Home / Fulltext Opinions / Supreme Court of Virginia / HARRISON & BATES, INC. v. FEATHERSTONE ASSOCIATES LIMITED (59885)



April 18, 1997
Record No. 961318


Present: All the Justices
Herbert C. Gill, Judge

In this appeal, we consider whether the Commercial Real Estate
Broker’s Lien Act, Code ” 55-526 and 55-527 (the Broker’s
Lien Act), permits a commercial real estate broker to record and
enforce a lien against rents on property after the property has
been transferred to a subsequent purchaser.

The parties stipulated the facts in the trial court. We
summarize the chronology of events and commercial transactions
that form the framework of the parties’ differing assertions on
appeal. In 1988, Featherstone Associates (Featherstone/Virginia),
a Virginia general partnership, owned Featherstone Professional
Center (the property), a commercial office complex in
Chesterfield County. To obtain tenants for the property,
Featherstone/Virginia entered into a written commission agreement
with Bowers, Nelms & Fonville, Inc. (Bowers), a licensed
commercial real estate broker. Under this agreement Bowers’
brokerage fee was to be 4% of the rents paid over the term,
including any renewal period, of leases procured by Bowers.

Harrison & Bates, Inc. (Harrison), a licensed commercial
real estate broker, is the assignee of the agreement between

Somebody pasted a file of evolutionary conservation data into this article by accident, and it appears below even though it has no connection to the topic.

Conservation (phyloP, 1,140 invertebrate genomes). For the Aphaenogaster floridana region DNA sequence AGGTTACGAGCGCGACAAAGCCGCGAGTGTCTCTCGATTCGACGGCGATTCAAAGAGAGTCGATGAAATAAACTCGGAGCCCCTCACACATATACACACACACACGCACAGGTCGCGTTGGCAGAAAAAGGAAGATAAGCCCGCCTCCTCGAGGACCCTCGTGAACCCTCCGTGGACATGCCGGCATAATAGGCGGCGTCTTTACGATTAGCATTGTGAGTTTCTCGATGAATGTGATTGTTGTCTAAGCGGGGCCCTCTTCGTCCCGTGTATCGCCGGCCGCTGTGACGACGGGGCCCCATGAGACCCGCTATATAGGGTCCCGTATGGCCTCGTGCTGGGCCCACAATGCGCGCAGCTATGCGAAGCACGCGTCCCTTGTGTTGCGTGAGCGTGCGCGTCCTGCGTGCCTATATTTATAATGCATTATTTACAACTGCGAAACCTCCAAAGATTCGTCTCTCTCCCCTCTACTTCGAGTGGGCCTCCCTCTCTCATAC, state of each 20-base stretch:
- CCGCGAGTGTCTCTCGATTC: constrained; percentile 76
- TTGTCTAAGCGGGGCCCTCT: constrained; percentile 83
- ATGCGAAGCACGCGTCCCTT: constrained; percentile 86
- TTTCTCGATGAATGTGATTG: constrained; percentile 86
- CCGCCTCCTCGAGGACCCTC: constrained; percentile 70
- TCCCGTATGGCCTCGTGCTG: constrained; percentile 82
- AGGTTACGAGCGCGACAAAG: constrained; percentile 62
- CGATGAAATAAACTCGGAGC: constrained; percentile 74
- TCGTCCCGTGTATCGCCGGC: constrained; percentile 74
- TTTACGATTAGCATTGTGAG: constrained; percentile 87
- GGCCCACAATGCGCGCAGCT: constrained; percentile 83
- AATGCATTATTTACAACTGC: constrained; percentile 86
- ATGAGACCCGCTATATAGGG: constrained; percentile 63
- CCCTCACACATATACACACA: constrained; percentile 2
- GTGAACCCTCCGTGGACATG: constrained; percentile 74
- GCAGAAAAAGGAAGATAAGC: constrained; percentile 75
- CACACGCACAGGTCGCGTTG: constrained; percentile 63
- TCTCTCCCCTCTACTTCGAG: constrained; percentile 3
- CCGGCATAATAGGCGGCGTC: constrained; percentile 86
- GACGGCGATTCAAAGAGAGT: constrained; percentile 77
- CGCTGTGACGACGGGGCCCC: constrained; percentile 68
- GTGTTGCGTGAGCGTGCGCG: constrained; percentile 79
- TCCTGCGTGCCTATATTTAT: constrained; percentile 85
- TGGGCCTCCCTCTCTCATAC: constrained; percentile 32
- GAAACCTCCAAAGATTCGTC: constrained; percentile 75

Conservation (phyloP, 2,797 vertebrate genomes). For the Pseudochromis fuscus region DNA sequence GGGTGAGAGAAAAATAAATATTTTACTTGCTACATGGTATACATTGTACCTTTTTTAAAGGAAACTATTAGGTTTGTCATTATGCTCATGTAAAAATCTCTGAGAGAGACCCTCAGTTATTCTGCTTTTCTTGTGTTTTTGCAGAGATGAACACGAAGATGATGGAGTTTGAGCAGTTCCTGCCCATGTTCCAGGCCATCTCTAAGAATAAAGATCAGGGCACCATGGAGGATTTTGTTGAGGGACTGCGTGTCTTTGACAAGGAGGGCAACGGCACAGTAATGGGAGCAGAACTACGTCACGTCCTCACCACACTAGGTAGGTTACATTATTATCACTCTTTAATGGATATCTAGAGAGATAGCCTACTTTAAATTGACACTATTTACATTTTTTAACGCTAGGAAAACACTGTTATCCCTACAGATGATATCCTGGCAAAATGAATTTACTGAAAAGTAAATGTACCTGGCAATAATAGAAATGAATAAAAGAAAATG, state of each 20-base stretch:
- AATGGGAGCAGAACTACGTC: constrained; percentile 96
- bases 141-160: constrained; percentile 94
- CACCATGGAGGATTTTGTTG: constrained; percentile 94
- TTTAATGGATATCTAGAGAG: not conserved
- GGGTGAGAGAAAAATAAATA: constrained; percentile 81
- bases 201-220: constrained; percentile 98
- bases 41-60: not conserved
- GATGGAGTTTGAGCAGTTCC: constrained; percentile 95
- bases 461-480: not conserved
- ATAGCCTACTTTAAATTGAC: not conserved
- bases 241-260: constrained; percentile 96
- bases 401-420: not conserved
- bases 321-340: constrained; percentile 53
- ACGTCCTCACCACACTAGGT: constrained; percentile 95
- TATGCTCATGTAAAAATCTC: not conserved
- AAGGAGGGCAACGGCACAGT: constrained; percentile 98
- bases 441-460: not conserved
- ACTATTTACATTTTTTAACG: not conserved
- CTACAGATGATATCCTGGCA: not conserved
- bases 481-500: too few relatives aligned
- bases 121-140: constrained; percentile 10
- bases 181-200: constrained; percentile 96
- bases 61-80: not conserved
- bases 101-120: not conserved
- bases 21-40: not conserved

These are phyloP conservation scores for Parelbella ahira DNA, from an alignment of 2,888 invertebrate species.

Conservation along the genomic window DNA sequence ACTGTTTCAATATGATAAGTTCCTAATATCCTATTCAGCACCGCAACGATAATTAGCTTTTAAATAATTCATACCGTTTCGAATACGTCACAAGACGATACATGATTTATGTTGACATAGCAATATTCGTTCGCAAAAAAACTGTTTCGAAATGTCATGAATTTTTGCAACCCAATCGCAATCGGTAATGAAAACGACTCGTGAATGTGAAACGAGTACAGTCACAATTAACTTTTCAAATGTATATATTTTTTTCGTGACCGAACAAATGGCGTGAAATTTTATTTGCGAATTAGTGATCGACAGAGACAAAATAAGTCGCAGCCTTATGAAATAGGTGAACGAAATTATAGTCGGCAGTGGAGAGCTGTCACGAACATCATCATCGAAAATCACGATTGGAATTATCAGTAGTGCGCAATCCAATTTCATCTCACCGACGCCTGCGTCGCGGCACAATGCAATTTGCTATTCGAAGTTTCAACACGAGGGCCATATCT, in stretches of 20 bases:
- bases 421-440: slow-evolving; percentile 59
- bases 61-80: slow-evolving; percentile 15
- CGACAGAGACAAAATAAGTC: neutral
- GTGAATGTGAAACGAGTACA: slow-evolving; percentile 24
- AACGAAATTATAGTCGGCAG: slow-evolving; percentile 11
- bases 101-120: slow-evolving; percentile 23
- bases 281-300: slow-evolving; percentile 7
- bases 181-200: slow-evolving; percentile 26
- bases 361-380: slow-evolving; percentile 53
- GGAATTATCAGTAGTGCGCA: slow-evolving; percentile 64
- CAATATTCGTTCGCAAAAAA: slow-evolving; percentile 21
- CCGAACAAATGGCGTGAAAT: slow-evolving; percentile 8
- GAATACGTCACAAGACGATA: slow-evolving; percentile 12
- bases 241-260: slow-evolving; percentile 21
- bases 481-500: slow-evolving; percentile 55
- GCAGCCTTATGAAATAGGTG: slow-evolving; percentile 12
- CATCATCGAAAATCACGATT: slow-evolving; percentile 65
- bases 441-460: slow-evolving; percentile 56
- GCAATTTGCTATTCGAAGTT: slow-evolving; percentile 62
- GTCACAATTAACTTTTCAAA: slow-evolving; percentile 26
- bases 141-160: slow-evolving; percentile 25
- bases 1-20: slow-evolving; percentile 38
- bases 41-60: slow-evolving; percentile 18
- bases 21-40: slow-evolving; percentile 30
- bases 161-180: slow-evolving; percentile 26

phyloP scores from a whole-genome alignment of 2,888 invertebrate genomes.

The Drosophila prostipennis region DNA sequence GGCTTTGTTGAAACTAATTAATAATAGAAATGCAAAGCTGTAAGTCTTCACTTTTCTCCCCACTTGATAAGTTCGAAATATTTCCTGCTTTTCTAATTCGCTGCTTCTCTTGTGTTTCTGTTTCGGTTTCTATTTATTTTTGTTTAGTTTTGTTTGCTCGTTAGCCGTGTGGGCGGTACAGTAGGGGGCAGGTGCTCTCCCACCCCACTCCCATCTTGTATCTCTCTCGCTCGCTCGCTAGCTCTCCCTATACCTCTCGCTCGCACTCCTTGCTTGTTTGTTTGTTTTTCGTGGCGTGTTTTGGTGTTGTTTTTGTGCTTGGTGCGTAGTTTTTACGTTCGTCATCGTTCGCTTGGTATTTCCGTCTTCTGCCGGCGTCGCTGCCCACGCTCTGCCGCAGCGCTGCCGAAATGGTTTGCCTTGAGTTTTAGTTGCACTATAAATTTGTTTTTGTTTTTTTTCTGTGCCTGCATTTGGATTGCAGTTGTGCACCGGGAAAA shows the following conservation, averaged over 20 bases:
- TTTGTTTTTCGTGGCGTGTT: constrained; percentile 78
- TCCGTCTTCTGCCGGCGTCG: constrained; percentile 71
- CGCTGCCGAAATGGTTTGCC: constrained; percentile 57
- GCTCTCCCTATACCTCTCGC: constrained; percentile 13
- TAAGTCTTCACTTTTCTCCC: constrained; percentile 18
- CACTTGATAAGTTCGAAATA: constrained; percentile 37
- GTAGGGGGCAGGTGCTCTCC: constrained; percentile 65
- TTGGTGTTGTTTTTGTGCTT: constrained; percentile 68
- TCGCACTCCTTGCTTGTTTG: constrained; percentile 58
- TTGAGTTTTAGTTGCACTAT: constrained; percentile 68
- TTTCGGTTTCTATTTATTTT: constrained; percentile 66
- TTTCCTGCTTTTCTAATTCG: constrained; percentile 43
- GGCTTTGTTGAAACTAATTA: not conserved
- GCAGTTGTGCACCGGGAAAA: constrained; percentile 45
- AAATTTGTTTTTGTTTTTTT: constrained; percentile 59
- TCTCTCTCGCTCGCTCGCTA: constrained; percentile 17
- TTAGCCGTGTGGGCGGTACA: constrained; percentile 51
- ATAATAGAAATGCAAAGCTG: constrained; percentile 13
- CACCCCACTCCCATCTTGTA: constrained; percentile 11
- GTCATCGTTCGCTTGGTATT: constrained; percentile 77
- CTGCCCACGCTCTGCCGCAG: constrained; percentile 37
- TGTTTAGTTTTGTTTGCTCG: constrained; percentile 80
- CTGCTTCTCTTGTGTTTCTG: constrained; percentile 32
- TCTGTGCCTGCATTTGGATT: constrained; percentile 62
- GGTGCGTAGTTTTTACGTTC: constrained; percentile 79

Bowers and Featherstone/Virginia. Principal Commercial Advisors,
Inc. (Principal), a subsidiary of the Principal Financial Group,
is the successor of the original mortgage lender to
Featherstone/Virginia on the property. Featherstone Associates
Limited Partnership (Featherstone/New Mexico) is a New Mexico
limited partnership and is unrelated to Featherstone/Virginia.

April 16, 1987 Featherstone/Virginia executes first Deed of
Trust, Assignment of Leases and Security Agreement on the
property in favor of Signet Bank.

June 1, 1988 Featherstone/Virginia and Bowers execute commission

October 11, 1988 Featherstone/Virginia executes second Deed of
Trust and Assignment of Rents and Leases on the property in favor
of Signet Bank.

May 4, 1989 Bowers procures lease on a portion of the property
with John Tyler Community College; Featherstone/Virginia begins
paying commissions to Bowers on rents received under this lease.

August 4, 1989 Bowers procures lease on a portion of the property
with Dr. Jonas B. Speigel; Featherstone/Virginia begins paying
commissions to Bowers on rents received under this lease.

June 28, 1993 Signet Bank transfers interest in first and second
Deeds of Trust and Assignments of Rents and Leases on the
property to Principal.

January 14, 1994 Featherstone/Virginia agrees to transfer
ownership of the property to Principal in lieu of foreclosure;
deed placed in escrow with Signet Bank; Signet Bank continues
paying commissions to Harrison as Bowers’ successor-in-interest.

May 2, 1994 Deed released from escrow and recorded; last
commission payment is made to Harrison by agent of Principal.

July 22, 1994 Principal informs Harrison that it will not
continue commission payments.

January 24, 1995 Harrison files memorandum of commercial real
estate broker’s lien.

May 5, 1995 Principal deeds ownership of the property to
Featherstone/New Mexico; Featherstone/New Mexico executes Deed of
Trust and Assignment of Rents in favor of Principal.

June 12, 1995 Harrison requests unsuccessfully that tenants pay
rent directly to Harrison under the lien.

July 31, 1995 Harrison files bill of complaint to enforce lien,